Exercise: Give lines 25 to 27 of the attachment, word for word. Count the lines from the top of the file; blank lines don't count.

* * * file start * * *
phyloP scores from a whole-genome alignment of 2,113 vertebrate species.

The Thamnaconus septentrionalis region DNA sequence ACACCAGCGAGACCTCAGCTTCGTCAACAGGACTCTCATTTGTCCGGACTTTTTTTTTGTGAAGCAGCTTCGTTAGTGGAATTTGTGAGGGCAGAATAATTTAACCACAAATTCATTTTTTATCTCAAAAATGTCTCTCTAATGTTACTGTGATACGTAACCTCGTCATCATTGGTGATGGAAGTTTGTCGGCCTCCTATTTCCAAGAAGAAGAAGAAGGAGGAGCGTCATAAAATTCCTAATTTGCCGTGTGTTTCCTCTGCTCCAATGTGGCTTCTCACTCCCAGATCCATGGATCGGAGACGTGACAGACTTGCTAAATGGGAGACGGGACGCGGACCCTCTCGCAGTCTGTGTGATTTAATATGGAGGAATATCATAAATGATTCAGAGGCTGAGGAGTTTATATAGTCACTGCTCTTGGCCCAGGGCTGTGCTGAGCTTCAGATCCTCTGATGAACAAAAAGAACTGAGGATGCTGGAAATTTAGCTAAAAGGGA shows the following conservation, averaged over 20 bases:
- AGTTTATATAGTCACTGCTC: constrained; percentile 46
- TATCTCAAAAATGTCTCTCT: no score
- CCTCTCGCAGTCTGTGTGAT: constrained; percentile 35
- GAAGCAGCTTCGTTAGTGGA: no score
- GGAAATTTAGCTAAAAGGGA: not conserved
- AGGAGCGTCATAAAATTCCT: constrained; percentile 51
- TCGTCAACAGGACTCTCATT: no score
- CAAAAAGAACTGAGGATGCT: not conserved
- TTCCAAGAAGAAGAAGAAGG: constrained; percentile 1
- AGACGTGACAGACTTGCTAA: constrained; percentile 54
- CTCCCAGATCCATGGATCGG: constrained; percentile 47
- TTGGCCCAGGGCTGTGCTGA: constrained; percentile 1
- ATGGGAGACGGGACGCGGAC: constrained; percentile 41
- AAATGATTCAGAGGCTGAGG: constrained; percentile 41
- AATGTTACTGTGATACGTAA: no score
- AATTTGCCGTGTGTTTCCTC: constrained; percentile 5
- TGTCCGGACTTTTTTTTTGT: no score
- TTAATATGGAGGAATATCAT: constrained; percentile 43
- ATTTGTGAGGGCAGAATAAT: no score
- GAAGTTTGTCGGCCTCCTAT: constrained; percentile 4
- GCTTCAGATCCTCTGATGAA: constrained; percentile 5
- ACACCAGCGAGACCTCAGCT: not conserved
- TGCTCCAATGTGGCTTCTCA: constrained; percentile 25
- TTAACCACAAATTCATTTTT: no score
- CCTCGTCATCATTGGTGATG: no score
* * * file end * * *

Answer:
- TGCTCCAATGTGGCTTCTCA: constrained; percentile 25
- TTAACCACAAATTCATTTTT: no score
- CCTCGTCATCATTGGTGATG: no score